Every time somebody has stolen something from a car, we feel it is from somebody who has been casing the area. Somebody would break into a car, but leave the others alone. Our previous next door neighbor left her purse in her car. Guys across the street left tools in the back of their truck... people displaying their stuff for all to see.

    Our neighbors across the street reviewed their security camera footage, and they saw a woman wandering about at 2:00am in the morning.

    I think this is the biggest security measure - don't make your house a shopping display. As my grandpa told me once, "If you're ever going to the Philippines, don't wear a nice ring. You may lose a finger..."
    I don't where you live, but much of the Bay Area is super safe. There are even people that don't lock up in New York.

    They're all around you: http://www.nytimes.com/2010/01/14/ga...pagewanted=all

  25. #25
    mnoutain bkie rdier
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    Quote Originally Posted by SS Hack View Post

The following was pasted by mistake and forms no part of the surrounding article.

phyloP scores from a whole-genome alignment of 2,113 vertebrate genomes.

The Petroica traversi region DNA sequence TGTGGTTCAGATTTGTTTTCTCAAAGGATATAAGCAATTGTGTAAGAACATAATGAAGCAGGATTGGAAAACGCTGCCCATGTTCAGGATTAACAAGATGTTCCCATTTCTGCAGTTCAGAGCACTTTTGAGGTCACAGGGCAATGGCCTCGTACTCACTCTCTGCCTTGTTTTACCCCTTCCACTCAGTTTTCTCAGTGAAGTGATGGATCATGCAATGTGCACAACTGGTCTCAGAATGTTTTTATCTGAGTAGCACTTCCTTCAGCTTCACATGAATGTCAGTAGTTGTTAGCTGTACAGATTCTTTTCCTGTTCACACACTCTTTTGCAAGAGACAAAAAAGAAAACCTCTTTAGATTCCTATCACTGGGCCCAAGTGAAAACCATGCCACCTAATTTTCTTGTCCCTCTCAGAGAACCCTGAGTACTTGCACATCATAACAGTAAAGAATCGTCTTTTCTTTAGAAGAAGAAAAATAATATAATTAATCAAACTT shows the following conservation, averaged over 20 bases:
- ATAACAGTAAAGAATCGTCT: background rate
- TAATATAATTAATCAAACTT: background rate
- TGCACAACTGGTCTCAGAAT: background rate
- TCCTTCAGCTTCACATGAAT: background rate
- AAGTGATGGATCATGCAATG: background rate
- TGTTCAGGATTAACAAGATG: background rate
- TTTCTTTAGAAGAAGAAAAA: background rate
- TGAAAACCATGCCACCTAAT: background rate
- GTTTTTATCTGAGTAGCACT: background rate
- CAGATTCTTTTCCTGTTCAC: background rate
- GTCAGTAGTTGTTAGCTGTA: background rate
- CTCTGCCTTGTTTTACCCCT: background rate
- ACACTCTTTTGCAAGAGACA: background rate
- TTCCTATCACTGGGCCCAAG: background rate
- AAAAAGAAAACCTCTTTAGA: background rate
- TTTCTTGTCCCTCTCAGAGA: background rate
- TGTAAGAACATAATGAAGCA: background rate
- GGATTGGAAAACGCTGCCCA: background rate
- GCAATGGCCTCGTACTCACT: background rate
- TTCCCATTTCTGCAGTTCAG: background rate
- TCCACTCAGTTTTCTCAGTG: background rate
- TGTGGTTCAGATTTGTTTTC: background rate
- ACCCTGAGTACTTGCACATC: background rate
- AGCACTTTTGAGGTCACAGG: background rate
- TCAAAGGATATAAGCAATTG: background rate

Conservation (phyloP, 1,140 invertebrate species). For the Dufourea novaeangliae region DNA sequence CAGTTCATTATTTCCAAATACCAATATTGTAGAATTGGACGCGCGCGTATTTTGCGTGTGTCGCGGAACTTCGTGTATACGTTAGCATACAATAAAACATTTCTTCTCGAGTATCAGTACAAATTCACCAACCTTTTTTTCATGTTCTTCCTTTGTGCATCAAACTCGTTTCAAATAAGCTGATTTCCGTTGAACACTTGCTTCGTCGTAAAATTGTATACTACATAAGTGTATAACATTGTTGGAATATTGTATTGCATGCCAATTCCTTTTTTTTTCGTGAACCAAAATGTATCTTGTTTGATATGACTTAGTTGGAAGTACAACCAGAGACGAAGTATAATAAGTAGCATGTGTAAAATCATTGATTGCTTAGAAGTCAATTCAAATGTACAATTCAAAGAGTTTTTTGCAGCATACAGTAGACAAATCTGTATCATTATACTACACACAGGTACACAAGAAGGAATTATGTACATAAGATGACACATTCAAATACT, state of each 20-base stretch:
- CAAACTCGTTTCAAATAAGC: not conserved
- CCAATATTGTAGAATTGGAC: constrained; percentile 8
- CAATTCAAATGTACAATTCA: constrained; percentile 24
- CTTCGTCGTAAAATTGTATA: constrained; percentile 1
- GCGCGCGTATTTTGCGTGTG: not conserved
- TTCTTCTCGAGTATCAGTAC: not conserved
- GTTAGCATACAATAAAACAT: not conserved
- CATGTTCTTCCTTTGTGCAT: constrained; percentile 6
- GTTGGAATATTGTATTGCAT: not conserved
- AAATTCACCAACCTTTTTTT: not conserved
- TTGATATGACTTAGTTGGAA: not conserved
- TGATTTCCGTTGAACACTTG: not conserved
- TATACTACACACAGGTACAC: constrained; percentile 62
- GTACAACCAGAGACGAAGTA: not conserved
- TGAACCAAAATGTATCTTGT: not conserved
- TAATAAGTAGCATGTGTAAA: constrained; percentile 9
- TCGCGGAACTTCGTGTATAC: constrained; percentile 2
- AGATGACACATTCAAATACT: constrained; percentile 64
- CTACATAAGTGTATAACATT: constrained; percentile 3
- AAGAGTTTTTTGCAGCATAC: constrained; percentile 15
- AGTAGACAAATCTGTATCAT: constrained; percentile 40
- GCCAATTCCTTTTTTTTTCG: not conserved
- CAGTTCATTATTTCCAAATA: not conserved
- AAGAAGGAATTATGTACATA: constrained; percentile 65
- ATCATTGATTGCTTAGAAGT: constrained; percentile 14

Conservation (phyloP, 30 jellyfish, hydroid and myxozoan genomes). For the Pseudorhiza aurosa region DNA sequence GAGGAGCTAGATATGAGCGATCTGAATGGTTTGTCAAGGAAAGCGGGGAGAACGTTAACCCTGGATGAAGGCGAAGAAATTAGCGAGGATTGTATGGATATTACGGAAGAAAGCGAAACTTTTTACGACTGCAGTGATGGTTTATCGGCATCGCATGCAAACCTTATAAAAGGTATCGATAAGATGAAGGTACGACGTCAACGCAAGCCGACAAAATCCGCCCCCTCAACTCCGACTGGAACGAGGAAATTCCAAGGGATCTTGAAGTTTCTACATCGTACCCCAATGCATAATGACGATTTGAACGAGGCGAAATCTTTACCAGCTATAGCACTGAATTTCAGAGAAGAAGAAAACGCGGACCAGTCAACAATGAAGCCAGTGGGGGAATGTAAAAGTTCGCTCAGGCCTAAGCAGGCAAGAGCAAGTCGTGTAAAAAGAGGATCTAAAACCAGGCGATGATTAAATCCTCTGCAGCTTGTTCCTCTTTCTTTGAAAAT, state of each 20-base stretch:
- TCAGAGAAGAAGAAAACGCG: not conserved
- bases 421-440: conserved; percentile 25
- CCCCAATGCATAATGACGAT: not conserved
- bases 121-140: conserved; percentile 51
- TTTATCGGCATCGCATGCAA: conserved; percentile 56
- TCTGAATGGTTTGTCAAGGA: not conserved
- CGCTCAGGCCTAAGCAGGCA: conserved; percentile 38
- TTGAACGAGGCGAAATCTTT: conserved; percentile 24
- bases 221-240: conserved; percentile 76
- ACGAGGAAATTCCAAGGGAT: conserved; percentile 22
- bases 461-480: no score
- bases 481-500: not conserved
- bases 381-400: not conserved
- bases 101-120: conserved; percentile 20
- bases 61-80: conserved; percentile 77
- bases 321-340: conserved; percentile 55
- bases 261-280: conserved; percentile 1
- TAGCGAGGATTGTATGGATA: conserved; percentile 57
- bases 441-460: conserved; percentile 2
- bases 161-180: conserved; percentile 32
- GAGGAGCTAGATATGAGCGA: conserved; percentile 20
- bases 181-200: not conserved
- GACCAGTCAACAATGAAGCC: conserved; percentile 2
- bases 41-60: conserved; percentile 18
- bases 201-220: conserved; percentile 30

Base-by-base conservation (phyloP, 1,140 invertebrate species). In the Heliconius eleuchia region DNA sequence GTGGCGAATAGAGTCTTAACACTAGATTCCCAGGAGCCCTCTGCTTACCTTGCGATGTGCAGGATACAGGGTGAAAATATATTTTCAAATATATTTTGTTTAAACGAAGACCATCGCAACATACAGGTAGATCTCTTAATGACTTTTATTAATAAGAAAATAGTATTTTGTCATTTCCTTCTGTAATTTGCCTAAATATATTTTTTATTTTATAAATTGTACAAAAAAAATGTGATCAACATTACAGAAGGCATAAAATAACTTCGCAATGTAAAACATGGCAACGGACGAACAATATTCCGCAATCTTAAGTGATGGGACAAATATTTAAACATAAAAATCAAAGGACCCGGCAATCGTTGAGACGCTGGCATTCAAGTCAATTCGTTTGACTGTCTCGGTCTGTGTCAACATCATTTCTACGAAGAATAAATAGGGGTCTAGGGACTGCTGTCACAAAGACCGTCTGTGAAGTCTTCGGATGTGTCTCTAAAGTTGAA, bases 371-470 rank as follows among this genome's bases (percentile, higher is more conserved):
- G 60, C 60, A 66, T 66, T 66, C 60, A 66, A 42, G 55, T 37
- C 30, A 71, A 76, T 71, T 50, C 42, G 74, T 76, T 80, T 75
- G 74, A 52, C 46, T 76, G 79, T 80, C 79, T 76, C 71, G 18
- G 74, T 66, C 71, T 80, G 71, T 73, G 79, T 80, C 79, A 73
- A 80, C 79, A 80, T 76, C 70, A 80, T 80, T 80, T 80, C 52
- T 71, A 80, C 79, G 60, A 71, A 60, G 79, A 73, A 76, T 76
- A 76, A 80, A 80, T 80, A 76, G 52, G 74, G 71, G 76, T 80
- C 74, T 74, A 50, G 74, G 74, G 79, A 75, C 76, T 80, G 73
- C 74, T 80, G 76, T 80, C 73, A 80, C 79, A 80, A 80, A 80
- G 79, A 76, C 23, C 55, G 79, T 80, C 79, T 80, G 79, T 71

I live in a low crime area.
    me too, but low crime does not mean no crime. a house in la jolla, ca just got burglarized in the middle of the afternoon while the freaking owners were home...

    also, it is a matter of past experience with crime imo. i have had my car stolen, 3 car stereos stolen, 2 bikes stolen etc.

    theft is pretty "real" for me. just bad luck really. it has made me more cautious and aware of theft and as a result, i make a point to lock my house door.. will it stop a burglar? maybe..maybe not. why test it?

    my only hope would be that it is sorta like the club on your car. it is less convenient for the burglar, so often they move along to the similar car lacking the club device...

    if i had never had these items stolen, theft would not be on my mind as much i wish it were the case.
    Last edited by rydbyk; 06-28-2012 at 11:18 AM.

  26. #26
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    Quote Originally Posted by Nubster View Post